'Fiscal cliff' causes problems that don't faze Obama

Reuters

U.S. President Barack Obama delivers remarks after his tour of the Daimler Detroit Diesel plant in Redford, Michigan, December 10, 2012. Obama traveled to Michigan for an event on the economy.

Article Highlights

  • Is Obama bluffing when he threatens to go over the fiscal cliff if Republicans won’t agree to raise taxes on high earners?

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  • On policy it seems clear President Obama wants to preserve Obamacare and continue high levels of domestic spending.

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  • President Obama doesn’t seem interested in a 1986-style tax reform that lowers rates and reduces tax deductions.

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Is Barack Obama bluffing when he threatens to go over the "fiscal cliff" if Republicans refuse to agree to higher tax rates on high earners?

Some analysts think so. Keith Hennessey, a former top staffer for the Bush White House and Senate Republicans and a veteran of budget negotiations, argues that Obama's whole second term would be blighted if he allows the fiscal cliff tax increases and sequestration budget cuts to take place next month.

His argument is based on three assumptions. One is that going over the fiscal cliff would trigger a sharp recession and a weak economy thereafter. Many economists agree. Some disagree. I leave that argument to them.

Hennessey's second assumption is that Obama has other second term policy goals -- immigration reform, cap-and-trade legislation, tax reform -- that would be difficult to achieve if he breaks sharply with Republicans.

Third, he assumes that Obama, like previous presidents, wants vibrant economic growth and chooses policies that he thinks will stimulate it.

I wonder whether these second two assumptions are true.

On policy it seems clear that Obama wants to preserve Obamacare and to continue something like the high levels of domestic spending of his first term -- 24 to 25 percent of gross domestic product.

But it's not clear he really wants comprehensive immigration reform. As a senator he voted for immigration amendments that Edward Kennedy opposed as poison pills, fracturing the bipartisan coalition needed for passage.

As president he failed to press for immigration legislation when Democrats had supermajorities. It was a useful issue in the 2012 campaign, but that is over.

Cap-and-trade legislation is a nonstarter so long as Republicans retain a majority in the House and unlikely even if Democrats gain one in 2014. Too many Democrats in marginal districts would look back at the Democrats whose 2009 votes for cap-and-trade helped defeat them in 2010.

Nor does Obama seem much interested in a 1986-style tax reform that lowers rates and reduces tax deductions. He'd rather raise rates on high earners, as would happen if we go over the fiscal cliff.

But doesn't this president, like his predecessors, want bounteous economic growth?

Maybe not. First-term presidents want strong economic growth because they think they need it to be re-elected. But Obama has already been re-elected without it.

And economic growth produces things Obama doesn't like. Some people -- and not necessarily those with government subsidies -- get very rich. Obama prefers a more equal income distribution. The Depression of the 1930s did a great job of increasing economic equality.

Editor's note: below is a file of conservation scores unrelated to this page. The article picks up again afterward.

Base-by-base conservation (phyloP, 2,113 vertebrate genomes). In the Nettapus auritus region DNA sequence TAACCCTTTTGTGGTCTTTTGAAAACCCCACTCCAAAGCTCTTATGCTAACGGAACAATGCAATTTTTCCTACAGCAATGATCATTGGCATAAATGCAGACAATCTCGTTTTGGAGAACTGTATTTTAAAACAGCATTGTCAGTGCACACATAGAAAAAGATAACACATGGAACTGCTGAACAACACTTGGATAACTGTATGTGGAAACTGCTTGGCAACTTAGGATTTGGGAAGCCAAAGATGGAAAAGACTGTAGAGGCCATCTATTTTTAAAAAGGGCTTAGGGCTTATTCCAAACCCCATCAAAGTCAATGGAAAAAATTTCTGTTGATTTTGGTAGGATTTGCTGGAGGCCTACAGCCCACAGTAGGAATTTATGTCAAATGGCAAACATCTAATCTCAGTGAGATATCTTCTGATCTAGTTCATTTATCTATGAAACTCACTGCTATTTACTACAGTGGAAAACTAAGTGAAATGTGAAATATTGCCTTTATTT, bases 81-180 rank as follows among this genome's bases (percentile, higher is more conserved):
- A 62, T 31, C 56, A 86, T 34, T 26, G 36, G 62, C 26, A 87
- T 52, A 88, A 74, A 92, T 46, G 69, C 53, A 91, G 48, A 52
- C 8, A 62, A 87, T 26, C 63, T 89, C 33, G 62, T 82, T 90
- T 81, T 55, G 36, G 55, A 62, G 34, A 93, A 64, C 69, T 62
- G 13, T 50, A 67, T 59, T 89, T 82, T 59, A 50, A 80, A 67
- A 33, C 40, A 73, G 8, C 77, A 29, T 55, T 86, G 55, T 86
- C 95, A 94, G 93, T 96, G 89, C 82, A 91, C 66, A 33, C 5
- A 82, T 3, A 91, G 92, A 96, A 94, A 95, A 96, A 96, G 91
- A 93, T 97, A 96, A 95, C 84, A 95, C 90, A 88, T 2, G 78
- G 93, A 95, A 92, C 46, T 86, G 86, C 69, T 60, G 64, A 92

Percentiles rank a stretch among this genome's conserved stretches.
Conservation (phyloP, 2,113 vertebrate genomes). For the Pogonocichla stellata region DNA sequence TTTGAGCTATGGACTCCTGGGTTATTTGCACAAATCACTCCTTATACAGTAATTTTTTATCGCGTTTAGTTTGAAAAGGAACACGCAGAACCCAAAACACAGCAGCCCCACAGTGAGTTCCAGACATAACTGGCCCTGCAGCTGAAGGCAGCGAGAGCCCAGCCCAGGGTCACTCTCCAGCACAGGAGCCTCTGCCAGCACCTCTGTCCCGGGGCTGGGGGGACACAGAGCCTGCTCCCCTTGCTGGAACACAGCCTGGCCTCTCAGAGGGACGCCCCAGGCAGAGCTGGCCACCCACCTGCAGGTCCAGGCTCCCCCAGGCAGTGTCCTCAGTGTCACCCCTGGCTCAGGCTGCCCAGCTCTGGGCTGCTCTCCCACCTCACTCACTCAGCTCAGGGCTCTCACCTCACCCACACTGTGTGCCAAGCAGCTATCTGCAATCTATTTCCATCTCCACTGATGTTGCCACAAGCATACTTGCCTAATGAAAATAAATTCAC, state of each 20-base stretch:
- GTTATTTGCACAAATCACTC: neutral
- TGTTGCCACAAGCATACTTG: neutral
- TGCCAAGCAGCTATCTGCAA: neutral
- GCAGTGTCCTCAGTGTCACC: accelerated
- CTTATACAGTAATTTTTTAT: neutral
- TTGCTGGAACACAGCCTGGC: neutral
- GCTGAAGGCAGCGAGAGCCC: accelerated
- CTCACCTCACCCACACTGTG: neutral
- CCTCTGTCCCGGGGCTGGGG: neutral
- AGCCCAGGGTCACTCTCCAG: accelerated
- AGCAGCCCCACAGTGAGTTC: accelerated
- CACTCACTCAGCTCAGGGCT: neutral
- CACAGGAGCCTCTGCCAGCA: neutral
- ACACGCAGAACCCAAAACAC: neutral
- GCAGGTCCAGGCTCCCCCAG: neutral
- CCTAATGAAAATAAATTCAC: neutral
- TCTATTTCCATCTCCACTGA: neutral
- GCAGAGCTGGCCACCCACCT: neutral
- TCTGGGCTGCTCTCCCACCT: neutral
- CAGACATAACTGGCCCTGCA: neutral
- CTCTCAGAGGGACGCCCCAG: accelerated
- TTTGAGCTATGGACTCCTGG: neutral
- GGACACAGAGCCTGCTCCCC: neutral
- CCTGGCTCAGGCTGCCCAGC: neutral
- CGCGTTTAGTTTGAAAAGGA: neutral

Obama seeks to direct the economy in certain politically correct channels. He delights in subsidizing "green jobs" making solar panels or electric cars. Not coincidentally, losers like Solyndra and Fisker had backing from Obama political insiders.

The oil and natural gas boom ignited by hydraulic fracturing -- fracking -- on private lands does not delight him so much. He sought credit for it on the campaign trail. But his regulators are itching to stamp it out.

One of the problems of prosperity, from this perspective, is that you can't predict what will happen next. People operating in free markets produce innovations that no one else anticipates.

Sluggish growth and recession, in contrast, make things more predictable. Constituencies that enjoy political favor -- UAW members at General Motors or Chrysler, for example -- can be subsidized to remain in place.

The cost of such subsidies can be extracted from disfavored constituencies. This is called, in Obama's words to Joe the Plumber, "spreading the wealth around."

Remember when ABC's Charlie Gibson asked candidate Obama if he would raise capital gains tax rates even if it brought less revenue to the government. Yes, Obama said. "I would look at raising the capital gains tax for purposes of fairness."

In contrast, it was after Bill Clinton agreed to cut the capital gains rate in 1997 that large enough gushers of revenue poured in to balance the federal budget.

Obama seeks to advance what Alexis de Tocqueville in "Democracy in America" called "soft despotism," with "a network of small, complicated, painstaking rules" -- think Obamacare -- to "finally reduce ... each nation to being nothing more than a herd of timid and industrious animals of which government is the shepherd."

Or so it seems to me. If so, why not risk a recession? It would keep the herd in need of shepherding.

Michael Barone,The Examiner's senior political analyst, can be contacted at mbarone@washingtonexaminer.com. His column appears Wednesday and Sunday, and his stories and blog posts appear on washingtonexaminer.com.

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  • Michael Barone, a political analyst and journalist, studies politics, American government, and campaigns and elections. The principal coauthor of the annual Almanac of American Politics (National Journal Group), he has written many books on American politics and history. Barone is also a senior political analyst for the Washington Examiner.

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